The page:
Wednesday, November 2, 2016

Catwoman Election Night #1 Review

Vote Early and Often

Written by: Meredith Finch, Mark Russell
Art by: Shane Davis, Igor Vitorino Ben Caldwell, Marl Morales,
Jeremy Lawson, Michelle Delecki and  Gabe Eltaeb
Cover Price: $4.99
Release Date: November 2, 2016

If there is one thing that I really try to avoid (besides foods rich in vitamins and minerals) it's politics. I'm not sure if it's because I know nothing about it or that I really don't care, but I'd say each of those fuels each other to make me a moron when it comes to the subject.  So, when I heard that DC was putting out an Election Day issue, I figured Reggie would be reviewing it.  Not because he cares more about the subject, but because he still blames Eric and myself for the demise of Prez!  Well, I was half right.  Reggie is indeed going to review the Prez part of this book (yes, despite the title, there is a Prez part) while I take the Catwoman bit.  I do love me some Catwoman and will take her anyway I can, even if it does involve the "P" word.  So, what did we think of this timely issue?  Let's find out...

The issue opens with a flashback to Selina Kyle's past in Miss Kitty's Home for Wayward Girls. While Selina loves Kitty and the orphanage enough, the rest of the orphans aren't so nice.  Boxcutter to the face not nice!  It's an okay start that leads to the present day with Selina protecting Miss kitty from some goons who happen to work for the new mayoral candidate...the Penguin!

After finding out that the Penguin knows how to talk the talk, we go back in time to see that some pretty bad orphan knows how to walk the walk and also that Miss Kitty may be too good to be true.  It's not obvious how all of this ties together just yet, but it does lead to Catwoman checking things out all the way to the Iceberg Lounge.

After a meeting with Batman and then a trip back to Miss Kitty's, Selina has evidence that both the Penguin and the other candidate, Constance Hill, are more criminal than your average candidates.  In fact, Constance is a stone cold murderer and someone very personal to Selina.  While all of this could be interesting, it is just thrown into the reader's lap.  It's not clever, it's not intriguing, it just happens for the sake of happening.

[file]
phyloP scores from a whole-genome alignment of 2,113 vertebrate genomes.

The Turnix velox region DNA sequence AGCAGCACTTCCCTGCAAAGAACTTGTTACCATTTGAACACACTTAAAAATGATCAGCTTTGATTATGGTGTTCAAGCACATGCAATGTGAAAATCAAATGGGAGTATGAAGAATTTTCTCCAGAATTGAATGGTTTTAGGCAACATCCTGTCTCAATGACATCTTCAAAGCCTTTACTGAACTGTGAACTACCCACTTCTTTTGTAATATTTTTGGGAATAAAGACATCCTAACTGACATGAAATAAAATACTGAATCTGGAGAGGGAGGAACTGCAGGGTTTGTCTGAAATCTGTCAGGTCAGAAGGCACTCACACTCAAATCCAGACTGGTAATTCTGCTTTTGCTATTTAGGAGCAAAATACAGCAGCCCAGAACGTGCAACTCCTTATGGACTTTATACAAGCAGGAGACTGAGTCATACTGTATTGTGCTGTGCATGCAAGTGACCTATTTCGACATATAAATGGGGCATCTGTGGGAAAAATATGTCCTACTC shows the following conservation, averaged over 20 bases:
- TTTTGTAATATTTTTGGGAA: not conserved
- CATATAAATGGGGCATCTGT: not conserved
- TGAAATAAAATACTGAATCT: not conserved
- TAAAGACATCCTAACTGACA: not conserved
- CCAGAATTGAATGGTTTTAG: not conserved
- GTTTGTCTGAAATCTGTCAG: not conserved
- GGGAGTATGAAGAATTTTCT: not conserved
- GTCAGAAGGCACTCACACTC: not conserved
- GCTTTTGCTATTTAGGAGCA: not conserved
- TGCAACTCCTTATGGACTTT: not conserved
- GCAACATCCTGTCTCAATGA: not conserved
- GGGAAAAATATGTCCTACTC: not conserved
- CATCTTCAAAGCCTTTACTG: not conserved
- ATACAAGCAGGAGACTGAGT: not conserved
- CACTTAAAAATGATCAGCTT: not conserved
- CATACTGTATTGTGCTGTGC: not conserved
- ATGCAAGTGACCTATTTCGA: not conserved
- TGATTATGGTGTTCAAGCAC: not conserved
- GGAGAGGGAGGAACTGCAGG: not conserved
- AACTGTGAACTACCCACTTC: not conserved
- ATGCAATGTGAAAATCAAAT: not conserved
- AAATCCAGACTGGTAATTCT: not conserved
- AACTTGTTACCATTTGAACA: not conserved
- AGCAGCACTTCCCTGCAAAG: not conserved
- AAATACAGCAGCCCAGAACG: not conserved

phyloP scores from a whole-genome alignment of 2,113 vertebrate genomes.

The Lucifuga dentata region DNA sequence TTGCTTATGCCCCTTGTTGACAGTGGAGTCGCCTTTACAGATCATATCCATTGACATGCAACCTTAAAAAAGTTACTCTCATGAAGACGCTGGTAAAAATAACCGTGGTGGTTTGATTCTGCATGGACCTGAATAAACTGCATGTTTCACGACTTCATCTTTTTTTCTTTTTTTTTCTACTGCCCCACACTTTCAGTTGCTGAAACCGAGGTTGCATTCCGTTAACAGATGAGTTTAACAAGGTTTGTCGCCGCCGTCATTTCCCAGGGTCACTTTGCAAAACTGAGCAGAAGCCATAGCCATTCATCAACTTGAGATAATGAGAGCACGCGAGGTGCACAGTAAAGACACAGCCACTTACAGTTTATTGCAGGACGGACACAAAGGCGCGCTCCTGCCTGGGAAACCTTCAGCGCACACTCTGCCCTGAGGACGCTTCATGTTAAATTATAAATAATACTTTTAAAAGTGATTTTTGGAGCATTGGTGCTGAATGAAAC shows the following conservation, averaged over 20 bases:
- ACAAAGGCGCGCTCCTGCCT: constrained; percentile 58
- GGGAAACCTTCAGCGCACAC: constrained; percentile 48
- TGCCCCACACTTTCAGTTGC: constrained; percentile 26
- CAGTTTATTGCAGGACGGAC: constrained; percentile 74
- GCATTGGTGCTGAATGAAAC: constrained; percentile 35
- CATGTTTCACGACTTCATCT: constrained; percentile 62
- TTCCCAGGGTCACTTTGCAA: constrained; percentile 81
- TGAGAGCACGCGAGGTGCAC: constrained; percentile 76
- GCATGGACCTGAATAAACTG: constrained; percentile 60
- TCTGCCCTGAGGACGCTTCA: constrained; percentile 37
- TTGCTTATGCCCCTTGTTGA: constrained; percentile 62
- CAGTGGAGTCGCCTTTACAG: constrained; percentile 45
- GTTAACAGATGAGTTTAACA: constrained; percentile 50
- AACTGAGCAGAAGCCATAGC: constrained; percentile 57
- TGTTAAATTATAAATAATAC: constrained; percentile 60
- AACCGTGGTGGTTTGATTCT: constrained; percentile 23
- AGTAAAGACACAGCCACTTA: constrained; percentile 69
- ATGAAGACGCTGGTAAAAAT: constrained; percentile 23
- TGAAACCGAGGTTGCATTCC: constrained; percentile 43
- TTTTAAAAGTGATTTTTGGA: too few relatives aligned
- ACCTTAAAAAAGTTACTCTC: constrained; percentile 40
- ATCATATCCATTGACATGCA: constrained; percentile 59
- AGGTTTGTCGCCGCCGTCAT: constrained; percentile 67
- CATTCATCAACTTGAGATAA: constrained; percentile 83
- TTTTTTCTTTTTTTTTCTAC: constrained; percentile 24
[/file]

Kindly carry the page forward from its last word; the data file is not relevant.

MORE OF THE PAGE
The story ends with the election going to hell, a confusing explanation of what happened to the Penguin and a pretty cool cliffhanger.  In fact, the cliffhanger is the only positive thing I can say about this story and even that felt totally forced.

I can't recommend this issue for this story at all.  It's so forced, Meredith Finch struggles with her characters and really, is just forgettable in the end.  I really don't see any reason this story even exists, let alone in a book costing $4.99.

The art from Shane Davis and Igor Vitorino was good and I can almost recommend it just for that.  I was a sucker for the New 52 Catwoman look and it's here in full effect.  


Prez in “Trigger Warnings”
Hands Off My Candy

Writer: Mark Russell
Penciller: Ben Caldwell
Inker: Mark Morales
Colorist: Jeremy Lawson
Letterer: Travis Lanham

In the not-too distant future, when teenaged social media sensation Beth Ross is President of the United States, all of today’s social ills have been cured. Except that open-carry activists wielding ten-gallon firearm hats and birth control medicine being dispensed via a Mentos-like candy called, of course, Mentopause. Of course, religious leaders and the corporate-controlled senate want to restrict access to birth control, while making guns ever more available…is this a comic book or today’s newspaper? President Ross moves to restrict ammunition, sending the Senate into a frenzy to protect it—and in doing so, protect access to Mentopause, now sold in handy and perhaps-too-phallic bullet shapes!

This was sort of touted as the conclusion to the never-finished Prez series, and it really isn’t. It’s just an issue of Prez that was never previously published. That’s not such a bad thing, of course, if you enjoyed the six-issue miniseries that ended with Beth becoming President. This allows us to see her in action, and I’m sorry that we don’t get to see more. I’ve said it before, and since we’ll likely never see Prez again, I’ll say it one more time: this should have been a Vertigo book. It’s fairly clever and employs some great visual cues that might have gone over better if marketed differently. Lumping it in with the DCYou initiative is what doomed this comic book from the start.


Bits and Pieces:

While this issue wants to be topical, the two stories here do not add to anything worthwhile.  The Catwoman story felt forced and rushed and the Prez story was nowhere near the conclusion to the series that it should have been.  The art in both stories was solid, but this is a book that I can't recommend, especially with it's inflated price tag.


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